Hamsters’ tubes are replicas of the tunnels they instinctively build in their natural environment. Wild hamsters use those tunnels for protection against predators and threats, such as extreme weather.
They make tunnels their home by filling them with bedding, storing food, and sleeping there. These tubes provide a way for hamsters to do these things in their cage, where they can’t usually dig deep tunnels.
Considering wild hamsters sleep in their tunnels, it’s not unusual for captive hamsters to sleep in their tubes. They do so because the tubes make them feel safe and secure.
Why Do Hamsters Sleep in Their Tubes?
Every hamster has a preference regarding where it sleeps. Hamsters will find an area of their cage where they can sleep, knowing they’re safe and won’t be disturbed by noises, light, or other hamsters.
For some hamsters, this involves sleeping curled up in the corner of their cage nestled into their bedding. For others, it involves sleeping underneath their running wheel.
Some hamsters prefer to sleep in their tubes. Aside from being tired, there are usually other reasons why hamsters rest in tubes, including the following:
Safe and Secure
Hamsters in the wild don’t sleep out in the open because they’d be an easy catch for predators. Instead, they dig tunnels and sleep there, hidden away.
Caged hamsters have those same instincts, even if they’ve lived in captivity their whole lives. Sleeping in their tubes gives them that same sense of security and safety.
Dark and Hidden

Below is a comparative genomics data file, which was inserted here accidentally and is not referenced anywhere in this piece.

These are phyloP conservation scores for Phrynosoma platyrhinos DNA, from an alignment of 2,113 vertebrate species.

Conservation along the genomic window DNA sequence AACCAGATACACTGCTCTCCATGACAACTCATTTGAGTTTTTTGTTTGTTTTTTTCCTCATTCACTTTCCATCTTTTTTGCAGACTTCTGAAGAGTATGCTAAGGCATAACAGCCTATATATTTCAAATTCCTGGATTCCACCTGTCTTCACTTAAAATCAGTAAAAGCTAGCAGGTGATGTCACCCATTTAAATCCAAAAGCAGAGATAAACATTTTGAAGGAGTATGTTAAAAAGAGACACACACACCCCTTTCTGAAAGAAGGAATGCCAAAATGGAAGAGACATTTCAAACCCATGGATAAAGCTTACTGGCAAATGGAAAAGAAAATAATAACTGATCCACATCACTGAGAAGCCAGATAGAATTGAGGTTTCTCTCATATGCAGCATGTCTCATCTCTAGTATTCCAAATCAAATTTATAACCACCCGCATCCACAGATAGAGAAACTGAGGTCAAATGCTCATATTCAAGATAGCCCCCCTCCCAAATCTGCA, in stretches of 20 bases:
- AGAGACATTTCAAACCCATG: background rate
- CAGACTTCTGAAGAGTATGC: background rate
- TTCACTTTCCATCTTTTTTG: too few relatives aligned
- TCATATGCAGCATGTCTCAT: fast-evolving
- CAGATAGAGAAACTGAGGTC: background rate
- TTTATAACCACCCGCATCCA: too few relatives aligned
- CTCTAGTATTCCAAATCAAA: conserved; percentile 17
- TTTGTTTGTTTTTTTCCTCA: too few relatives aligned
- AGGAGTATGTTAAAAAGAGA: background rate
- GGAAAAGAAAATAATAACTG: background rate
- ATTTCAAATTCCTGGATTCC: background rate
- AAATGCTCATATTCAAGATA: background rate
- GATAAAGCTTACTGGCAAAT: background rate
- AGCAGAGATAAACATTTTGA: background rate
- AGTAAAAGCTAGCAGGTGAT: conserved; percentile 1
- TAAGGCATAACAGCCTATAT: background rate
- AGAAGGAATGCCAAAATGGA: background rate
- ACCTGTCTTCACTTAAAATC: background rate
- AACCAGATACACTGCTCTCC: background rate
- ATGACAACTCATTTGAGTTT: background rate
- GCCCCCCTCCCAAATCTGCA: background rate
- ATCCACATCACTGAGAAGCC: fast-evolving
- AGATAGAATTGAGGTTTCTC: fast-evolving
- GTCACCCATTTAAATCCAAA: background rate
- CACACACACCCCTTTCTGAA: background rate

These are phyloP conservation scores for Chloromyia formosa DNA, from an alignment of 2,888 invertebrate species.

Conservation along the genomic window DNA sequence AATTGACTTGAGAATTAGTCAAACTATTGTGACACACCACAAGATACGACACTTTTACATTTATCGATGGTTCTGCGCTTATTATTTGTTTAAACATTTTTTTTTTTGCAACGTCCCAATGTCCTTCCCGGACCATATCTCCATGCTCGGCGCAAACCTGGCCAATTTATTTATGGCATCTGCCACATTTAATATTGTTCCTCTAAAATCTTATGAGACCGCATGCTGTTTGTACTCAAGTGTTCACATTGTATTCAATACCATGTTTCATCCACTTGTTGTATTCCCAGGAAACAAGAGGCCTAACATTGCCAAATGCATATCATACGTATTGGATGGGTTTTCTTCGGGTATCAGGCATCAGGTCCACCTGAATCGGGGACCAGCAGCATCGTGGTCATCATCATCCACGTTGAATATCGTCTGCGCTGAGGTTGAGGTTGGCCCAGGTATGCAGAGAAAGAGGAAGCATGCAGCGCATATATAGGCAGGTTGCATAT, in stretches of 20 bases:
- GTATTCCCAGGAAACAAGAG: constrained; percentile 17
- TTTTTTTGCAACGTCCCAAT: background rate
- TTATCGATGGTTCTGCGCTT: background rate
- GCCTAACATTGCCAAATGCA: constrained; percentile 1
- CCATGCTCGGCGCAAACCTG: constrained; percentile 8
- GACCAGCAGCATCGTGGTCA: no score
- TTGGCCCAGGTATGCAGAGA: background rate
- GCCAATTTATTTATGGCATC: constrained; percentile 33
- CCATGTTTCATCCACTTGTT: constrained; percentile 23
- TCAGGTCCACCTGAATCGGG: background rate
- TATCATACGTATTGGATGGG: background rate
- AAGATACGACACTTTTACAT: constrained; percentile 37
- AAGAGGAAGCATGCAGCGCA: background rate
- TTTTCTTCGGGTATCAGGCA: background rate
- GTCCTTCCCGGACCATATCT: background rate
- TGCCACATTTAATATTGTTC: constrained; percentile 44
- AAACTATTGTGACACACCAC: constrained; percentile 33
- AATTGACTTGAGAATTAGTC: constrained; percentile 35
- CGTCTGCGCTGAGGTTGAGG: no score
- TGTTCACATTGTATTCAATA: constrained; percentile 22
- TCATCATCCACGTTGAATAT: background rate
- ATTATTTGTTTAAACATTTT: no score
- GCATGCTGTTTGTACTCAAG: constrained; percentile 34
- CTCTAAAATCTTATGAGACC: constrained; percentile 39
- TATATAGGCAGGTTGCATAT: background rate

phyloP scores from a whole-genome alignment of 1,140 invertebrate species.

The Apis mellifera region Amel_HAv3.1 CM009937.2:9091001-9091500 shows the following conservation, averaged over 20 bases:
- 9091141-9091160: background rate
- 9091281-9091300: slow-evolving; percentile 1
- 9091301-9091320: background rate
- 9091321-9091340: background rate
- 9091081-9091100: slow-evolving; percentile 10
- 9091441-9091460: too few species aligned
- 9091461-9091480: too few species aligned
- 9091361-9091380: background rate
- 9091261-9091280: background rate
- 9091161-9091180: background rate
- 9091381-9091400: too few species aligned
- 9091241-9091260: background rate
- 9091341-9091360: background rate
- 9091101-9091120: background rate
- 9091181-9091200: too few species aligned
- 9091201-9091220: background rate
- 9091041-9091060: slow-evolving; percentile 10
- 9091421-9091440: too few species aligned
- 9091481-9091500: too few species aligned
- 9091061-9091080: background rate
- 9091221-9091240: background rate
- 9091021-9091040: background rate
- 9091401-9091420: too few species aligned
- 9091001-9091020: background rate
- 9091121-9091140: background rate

Since hamsters usually sleep during the day, they may choose to sleep in their tubes because it’s a dark area where the daylight won’t disturb them.
According to the University of Bern, hamsters that were given options on where to sleep most always chose sheltered areas that blocked out light and kept them hidden.
Most burrow-dwelling animals studied, including hamsters, preferred dark areas to sleep in.
Depending on where the hamster’s cage is located, noises may bother them during the times when it’s trying to sleep. Going into its tube may muffle the sounds so it can sleep more easily.
You could try experimenting by ensuring the area near your hamster’s cage stays quiet during the day and see if your hamster finds another sleeping area.
If a hamster continues to sleep in the tubes, it’s the most comfortable place it has found.
New and Shy
If your new hamster stays in its tube constantly, even to sleep, it could be because it’s shy or scared of its new environment.
Being moved from an environment it knows into a new and unfamiliar environment can be a significant change for a hamster, especially if it’s recently been taken away from its mother.
Give it time to grow accustomed to its new cage and your company. That way, your hamster will likely start to emerge from its tube, at least to play and eat.
Is it Safe for Hamsters to Sleep in Tubes?
Wild hamsters live in underground tunnels, so most tubes aren’t a problem. However, there are things to be aware of concerning tubes so that you can protect your hamster from harm, including:
There are so many hamster tubes on the market and so many ways to create DIY hamster tubes that you may assume that any of them will suffice. However, hamster tubes aren’t one-size-fits-all solutions.
Some hamster tubes are designed with dwarf hamsters in mind, and others are designed larger to suit Syrian hamsters. You need to pay close attention to the size measurements of the tubes to ensure you’re getting one that will work for your hamster.